Most American media consumers are now dedicated streamers, but the audience’s habits and expectations are changing as subscription service prices rise and free or low-cost ad-supported services become more widely available, according to a whitepaper published today by FoxFOXA -1.2% Corporation’s ad-supported streaming service, Tubi.

The report, created in collaboration with The Harris Poll, polled 2503 adults who stream at least once a week. Among the main findings:

Americans love to stream! 56% of viewers questioned watched 1-3 hours of content in one sitting, with 40% bingeing for more than three hours.

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Streamers favor a range of services. The poll respondents believe that they use roughly four streaming services, with heavy users average closer to five.

Consumers spend more on video viewing than on gasoline. Americans spend an average of $120 per month on streaming services and TV packages, versus an average of $112 on gas. More than half of Generation Z and Millennials feel they are “overspending” on streaming, and 71% have cancelled memberships due to price increases or tiered membership plans.

The majority of viewers are fine with commercials if they cut prices. When asked if they’d rather watch advertising if it meant saving money on one more coffee each month, 58% replied yes. 62% of respondents chose free, ad-supported streaming to premium subscriptions.

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The survey also addressed content preferences, particularly among younger consumers. According to comparable assessments of young readers’ habits, younger streamers place a high priority on diversity and representation in the information they consume (74% according to the Tubi poll). Almost three-quarters prefer original concepts over remakes, and 71% want to see more television and movies from independent artists or small production firms. However, most younger viewers, like nearly all streamers questioned (96%), enjoy nostalgia and frequently return to earlier episodes because “the style and quality is good.”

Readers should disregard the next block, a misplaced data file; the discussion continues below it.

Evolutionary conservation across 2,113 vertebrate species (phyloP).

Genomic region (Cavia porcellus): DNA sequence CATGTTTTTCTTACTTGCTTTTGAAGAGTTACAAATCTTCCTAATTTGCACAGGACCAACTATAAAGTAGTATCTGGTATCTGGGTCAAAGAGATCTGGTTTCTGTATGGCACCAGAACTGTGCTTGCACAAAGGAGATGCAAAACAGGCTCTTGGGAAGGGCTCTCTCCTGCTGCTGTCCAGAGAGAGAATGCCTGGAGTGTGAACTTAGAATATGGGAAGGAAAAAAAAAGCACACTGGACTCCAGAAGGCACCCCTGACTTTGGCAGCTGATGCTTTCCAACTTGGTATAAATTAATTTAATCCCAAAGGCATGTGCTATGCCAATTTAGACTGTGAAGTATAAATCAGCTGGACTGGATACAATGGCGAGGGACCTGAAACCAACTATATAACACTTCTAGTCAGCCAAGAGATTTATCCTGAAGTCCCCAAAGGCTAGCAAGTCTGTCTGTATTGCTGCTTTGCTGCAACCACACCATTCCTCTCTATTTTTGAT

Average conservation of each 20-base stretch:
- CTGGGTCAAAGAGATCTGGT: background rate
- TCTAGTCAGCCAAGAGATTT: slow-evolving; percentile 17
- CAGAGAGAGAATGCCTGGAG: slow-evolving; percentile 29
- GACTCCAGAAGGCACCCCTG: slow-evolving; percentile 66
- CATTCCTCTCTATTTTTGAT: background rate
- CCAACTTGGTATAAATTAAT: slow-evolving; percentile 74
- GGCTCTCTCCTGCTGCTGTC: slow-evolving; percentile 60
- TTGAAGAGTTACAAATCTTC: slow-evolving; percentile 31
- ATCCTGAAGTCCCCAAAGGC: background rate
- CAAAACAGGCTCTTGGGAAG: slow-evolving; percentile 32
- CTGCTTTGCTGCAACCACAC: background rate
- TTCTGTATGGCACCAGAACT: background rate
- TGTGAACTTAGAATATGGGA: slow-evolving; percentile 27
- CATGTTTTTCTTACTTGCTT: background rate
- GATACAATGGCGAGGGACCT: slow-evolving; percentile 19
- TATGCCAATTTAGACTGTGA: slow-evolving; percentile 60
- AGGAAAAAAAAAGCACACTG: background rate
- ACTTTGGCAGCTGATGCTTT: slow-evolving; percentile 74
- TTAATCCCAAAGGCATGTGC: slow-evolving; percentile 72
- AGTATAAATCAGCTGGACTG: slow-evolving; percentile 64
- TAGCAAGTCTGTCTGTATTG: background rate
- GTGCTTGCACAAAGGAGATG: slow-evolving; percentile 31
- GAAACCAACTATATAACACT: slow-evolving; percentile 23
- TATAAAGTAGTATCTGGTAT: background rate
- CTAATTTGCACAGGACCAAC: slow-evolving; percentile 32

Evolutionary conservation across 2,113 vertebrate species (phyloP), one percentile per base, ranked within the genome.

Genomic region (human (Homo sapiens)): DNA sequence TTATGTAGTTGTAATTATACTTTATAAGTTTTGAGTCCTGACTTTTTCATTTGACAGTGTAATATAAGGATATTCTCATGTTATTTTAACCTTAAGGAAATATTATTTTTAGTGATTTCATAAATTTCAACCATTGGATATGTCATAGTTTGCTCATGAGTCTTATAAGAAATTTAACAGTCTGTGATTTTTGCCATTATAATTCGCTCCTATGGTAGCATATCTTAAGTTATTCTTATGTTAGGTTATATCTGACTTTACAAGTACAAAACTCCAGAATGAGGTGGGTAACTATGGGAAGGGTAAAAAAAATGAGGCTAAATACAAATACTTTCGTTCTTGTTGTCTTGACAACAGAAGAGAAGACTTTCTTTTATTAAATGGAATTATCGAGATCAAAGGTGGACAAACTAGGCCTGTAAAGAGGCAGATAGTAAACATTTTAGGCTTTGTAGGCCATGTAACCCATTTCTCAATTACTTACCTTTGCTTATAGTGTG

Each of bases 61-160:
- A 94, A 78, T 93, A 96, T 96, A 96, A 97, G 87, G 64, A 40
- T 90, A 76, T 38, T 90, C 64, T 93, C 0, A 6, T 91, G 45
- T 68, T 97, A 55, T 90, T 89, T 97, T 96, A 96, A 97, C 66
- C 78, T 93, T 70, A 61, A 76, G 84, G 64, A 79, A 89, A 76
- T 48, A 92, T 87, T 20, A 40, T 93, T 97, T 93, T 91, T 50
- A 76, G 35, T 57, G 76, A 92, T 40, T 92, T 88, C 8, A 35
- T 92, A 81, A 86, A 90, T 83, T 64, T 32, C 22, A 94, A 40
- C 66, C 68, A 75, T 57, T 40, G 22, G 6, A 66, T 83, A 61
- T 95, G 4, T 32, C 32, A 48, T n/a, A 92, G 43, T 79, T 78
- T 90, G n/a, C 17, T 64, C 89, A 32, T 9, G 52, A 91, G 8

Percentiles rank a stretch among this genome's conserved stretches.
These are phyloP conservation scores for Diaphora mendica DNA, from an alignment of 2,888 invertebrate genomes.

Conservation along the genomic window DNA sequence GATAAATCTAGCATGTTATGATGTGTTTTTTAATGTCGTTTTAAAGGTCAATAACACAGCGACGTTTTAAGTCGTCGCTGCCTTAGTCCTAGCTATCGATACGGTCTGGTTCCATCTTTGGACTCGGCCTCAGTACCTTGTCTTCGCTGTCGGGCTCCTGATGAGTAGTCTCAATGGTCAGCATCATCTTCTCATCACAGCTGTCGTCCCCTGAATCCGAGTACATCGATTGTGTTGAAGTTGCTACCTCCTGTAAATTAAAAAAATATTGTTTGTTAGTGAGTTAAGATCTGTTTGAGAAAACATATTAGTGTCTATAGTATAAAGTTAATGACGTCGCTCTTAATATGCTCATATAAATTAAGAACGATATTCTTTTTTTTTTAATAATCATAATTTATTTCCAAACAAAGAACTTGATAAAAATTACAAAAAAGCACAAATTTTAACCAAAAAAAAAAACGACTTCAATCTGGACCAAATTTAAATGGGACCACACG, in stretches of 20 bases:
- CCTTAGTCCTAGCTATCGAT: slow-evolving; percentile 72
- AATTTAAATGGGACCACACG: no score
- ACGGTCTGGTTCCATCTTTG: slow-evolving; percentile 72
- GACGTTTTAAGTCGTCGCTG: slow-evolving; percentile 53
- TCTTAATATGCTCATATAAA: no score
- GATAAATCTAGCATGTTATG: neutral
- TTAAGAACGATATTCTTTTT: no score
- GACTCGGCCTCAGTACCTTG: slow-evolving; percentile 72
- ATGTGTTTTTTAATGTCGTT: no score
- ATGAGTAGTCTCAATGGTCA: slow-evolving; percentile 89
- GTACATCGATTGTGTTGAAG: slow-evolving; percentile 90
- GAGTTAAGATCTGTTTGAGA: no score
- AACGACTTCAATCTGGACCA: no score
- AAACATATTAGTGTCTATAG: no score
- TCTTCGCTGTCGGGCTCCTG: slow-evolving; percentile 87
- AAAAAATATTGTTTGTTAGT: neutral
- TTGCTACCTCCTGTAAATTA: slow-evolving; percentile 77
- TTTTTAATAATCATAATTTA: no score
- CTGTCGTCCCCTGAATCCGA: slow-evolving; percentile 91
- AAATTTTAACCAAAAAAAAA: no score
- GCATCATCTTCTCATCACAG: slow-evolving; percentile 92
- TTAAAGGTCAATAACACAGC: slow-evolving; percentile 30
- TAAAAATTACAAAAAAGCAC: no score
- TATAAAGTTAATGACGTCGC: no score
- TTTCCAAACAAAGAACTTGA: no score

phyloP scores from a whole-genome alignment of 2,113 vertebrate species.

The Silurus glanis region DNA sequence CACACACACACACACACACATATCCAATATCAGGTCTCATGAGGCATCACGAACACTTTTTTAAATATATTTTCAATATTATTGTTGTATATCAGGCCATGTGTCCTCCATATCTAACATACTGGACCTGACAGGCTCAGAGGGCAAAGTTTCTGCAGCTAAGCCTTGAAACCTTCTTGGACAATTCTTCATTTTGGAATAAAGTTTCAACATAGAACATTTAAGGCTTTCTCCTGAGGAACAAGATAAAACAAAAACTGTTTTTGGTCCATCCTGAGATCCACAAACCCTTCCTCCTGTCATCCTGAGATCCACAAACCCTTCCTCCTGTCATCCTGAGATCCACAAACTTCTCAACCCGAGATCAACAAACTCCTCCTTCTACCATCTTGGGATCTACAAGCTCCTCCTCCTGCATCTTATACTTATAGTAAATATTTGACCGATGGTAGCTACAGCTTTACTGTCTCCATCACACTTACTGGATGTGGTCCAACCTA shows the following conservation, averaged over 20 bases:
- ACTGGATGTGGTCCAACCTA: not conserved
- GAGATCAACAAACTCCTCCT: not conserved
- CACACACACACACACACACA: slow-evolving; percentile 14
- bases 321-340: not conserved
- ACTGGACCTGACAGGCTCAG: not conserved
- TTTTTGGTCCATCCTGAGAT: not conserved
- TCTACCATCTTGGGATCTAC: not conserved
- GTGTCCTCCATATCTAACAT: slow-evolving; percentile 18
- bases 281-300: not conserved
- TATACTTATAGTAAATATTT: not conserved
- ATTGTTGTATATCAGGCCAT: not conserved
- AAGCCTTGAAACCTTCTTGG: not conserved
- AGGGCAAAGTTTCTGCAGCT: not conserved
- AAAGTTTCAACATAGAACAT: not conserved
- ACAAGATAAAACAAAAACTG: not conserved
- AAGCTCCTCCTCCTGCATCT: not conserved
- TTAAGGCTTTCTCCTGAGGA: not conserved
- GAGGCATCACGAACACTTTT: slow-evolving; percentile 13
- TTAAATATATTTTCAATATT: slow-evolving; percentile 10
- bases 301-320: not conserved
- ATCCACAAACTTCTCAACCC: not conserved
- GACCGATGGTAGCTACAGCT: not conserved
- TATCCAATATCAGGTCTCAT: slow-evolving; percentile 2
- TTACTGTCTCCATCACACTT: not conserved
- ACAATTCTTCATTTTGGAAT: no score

Younger viewers are increasingly watching live sports or sports-related programs via streaming platforms rather than broadcast or cable. According to the survey, 42% of GenZ sports enthusiasts watch three or more hours of live sports streaming every week, while only 24% watch cable or satellite TV.

The survey is plainly beneficial to its sponsor, Tubi, one of the fastest-growing ad-supported streaming services in the United States. However, it also provides a clear picture of the prospects for others in the ad-supported video on demand (AVOD) field, as well as advertisers looking for access to the mass media audience with the added targeting and data-driven capabilities of over-the-top (OTT) services.

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Finally, the report confirms that the streaming era, which has been dominated by ad-free subscription-based platforms and big budget original content, is entering a new phase in which those platforms must not only compete with one another in an environment of rising costs and tighter budgets, but also protect share from competitors offering a good deal for cash-strapped consumers and a “good-enough” mix of real-time, vintage, and niche-oriented programming.